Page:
A few weeks ago I was able to go back to Bere Island on a day trip. Bere Island is in Bantry Bay just a short distance offshore from the County Cork town of Castletownbere, and overlooks the deep water harbour of Berehaven.
A Pontoon seagull gazes across to Bere Island with its Martello Tower.
We caught Murphy’s Ferry at Pontoon that crosses to the village of Rerrin. The crossing takes about 20 minutes and is very pleasant on a calm day such as this.
The Bere Islanders, who number about 200, are very friendly and welcome visitors to enjoy the beautiful scenery, to cycle, to walk, to fish, to watch birds and whales, to enjoy the beautiful wildflowers. The wildflowers were pas their best as we headed into autumn, but I can assure you that you will never see anything like the fabulous linear wildflower meadows that line the roads here throughout the summer.
There is a very rich archaeological heritage on the island, which is well signed.
Around the harbour at Rerrin there is safe anchorage here for some very attractive yachts.
On arrival, the tide was out. How about this as an example of excellence in recycling!
The purpose of the visit was to attend a talk in the Lecture Theatre on the very important role of Bere Island in various times of conflict from the Napoleonic Wars to World War 2 .
These delightful women had travelled over to the island from Durrus to hear the talk and took time to have a picnic lunch in the lovely sunshine.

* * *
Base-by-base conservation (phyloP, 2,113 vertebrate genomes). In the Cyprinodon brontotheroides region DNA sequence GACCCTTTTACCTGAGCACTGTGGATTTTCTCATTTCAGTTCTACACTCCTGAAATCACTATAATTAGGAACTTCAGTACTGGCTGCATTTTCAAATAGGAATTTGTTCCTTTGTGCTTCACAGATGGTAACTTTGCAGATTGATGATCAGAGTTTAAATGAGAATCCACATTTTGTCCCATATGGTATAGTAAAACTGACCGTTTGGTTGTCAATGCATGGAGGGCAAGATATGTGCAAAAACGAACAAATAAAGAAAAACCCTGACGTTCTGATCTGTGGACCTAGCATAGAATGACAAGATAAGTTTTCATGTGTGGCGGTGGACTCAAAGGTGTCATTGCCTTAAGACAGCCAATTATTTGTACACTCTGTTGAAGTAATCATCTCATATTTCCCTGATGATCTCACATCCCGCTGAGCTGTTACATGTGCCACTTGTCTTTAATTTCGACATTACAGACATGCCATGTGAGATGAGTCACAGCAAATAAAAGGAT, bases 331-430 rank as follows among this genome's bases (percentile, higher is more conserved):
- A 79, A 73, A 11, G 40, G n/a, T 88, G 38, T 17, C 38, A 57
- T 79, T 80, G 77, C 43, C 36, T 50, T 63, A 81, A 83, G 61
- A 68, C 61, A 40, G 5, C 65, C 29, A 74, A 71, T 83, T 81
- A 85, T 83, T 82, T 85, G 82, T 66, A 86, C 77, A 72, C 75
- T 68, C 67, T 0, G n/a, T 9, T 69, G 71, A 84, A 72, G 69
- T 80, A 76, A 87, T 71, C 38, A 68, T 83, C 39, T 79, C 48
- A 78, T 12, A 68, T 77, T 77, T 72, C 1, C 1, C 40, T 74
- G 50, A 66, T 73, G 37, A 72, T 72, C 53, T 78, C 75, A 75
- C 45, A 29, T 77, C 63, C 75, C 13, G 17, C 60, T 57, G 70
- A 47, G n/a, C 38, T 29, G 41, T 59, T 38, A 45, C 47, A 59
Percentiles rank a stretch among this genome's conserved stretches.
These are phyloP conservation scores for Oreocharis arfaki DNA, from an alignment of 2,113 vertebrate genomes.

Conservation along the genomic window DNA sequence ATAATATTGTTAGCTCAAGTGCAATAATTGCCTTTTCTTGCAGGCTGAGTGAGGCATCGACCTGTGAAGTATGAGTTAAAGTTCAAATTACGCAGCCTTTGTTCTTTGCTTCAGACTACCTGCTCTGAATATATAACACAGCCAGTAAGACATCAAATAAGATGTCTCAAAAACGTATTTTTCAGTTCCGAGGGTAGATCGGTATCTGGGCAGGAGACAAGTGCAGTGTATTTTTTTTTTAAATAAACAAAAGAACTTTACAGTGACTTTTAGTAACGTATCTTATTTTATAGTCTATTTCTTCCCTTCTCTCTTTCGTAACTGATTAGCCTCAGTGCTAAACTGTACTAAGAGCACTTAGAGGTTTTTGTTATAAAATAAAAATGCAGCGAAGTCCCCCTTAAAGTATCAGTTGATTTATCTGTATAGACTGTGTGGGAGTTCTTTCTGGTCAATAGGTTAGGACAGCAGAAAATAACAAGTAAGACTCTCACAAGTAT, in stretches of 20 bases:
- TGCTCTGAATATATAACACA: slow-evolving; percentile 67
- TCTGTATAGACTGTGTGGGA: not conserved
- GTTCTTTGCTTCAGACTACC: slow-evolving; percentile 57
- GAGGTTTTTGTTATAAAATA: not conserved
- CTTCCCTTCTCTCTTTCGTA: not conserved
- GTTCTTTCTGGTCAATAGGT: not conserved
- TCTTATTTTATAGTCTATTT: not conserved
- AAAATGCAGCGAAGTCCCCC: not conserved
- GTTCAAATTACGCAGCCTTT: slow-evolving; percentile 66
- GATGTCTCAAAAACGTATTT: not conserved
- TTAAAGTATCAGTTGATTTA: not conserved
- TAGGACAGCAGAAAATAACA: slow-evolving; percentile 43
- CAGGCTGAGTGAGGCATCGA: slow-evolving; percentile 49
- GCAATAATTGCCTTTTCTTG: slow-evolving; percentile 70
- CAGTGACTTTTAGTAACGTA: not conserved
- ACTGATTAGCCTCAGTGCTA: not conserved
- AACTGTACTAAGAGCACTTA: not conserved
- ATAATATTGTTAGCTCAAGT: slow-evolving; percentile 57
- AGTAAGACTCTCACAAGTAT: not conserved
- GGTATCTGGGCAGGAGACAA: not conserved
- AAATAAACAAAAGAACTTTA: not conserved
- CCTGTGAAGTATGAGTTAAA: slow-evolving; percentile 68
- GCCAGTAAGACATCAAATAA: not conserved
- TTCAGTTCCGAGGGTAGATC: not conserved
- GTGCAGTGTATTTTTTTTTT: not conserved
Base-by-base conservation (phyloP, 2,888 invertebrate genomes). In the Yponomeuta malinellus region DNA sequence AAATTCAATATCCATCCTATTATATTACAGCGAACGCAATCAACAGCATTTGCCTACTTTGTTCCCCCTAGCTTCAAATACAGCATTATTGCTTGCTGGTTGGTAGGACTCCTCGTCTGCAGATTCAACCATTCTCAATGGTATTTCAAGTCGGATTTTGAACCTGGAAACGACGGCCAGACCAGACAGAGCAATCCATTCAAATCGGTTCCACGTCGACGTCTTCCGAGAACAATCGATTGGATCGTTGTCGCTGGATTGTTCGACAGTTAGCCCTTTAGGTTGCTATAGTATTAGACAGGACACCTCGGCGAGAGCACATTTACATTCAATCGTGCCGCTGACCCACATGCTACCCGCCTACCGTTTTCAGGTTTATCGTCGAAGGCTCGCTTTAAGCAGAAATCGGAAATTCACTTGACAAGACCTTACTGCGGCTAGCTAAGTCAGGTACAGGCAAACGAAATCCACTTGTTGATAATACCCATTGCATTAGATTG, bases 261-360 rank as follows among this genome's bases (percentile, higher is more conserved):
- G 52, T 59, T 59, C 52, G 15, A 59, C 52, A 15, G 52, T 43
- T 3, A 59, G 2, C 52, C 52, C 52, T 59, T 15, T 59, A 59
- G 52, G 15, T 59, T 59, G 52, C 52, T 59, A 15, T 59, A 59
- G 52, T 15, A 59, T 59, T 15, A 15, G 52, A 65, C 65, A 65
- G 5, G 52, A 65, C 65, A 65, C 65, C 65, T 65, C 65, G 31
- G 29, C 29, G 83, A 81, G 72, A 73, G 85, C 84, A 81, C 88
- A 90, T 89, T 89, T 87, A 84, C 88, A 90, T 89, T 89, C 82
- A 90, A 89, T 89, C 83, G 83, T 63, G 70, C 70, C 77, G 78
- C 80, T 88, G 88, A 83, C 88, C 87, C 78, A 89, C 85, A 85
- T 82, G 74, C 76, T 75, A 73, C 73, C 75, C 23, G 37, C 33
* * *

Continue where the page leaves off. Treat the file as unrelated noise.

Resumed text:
While inside, the World War 1 building and former chapel, the speaker was having a chat with the early birds.
Afterwards there was time for a whistle-stop tour of the island, but only after some delicious chowder in the Lookout restaurant. I loved the very unusual barometer that was hanging on the wall.
An amazing old barometer!
At the end of the high season the roads are particularly quiet and attractive for walkers.
It’s not all plain sailing though as we discovered when we met some stubborn locals!
NO! You are not passing here!
The island scenery is good for the soul!
And so back to Rerrin to catch the ferry back to the mainland
The tide had filled while we were away and the harbour looked totally different.
The pier when we arrived in the morning
The pier in the evening as the tide rose
Summertime, and the livin’ is easy, Fish are jumpin’ …..
Such a beautiful evening, with water lapping softly
No roll-on, roll-off ferries here – it’s a question of trusting in the guy directing as you reverse on….
Reversing on to the Ferry at Rerrin.
It had been a couple of years since my last visit and I have been blessed with great weather on each occasion. It makes you want to go back for sure, to this island sitting in the splendour of Bantry Bay.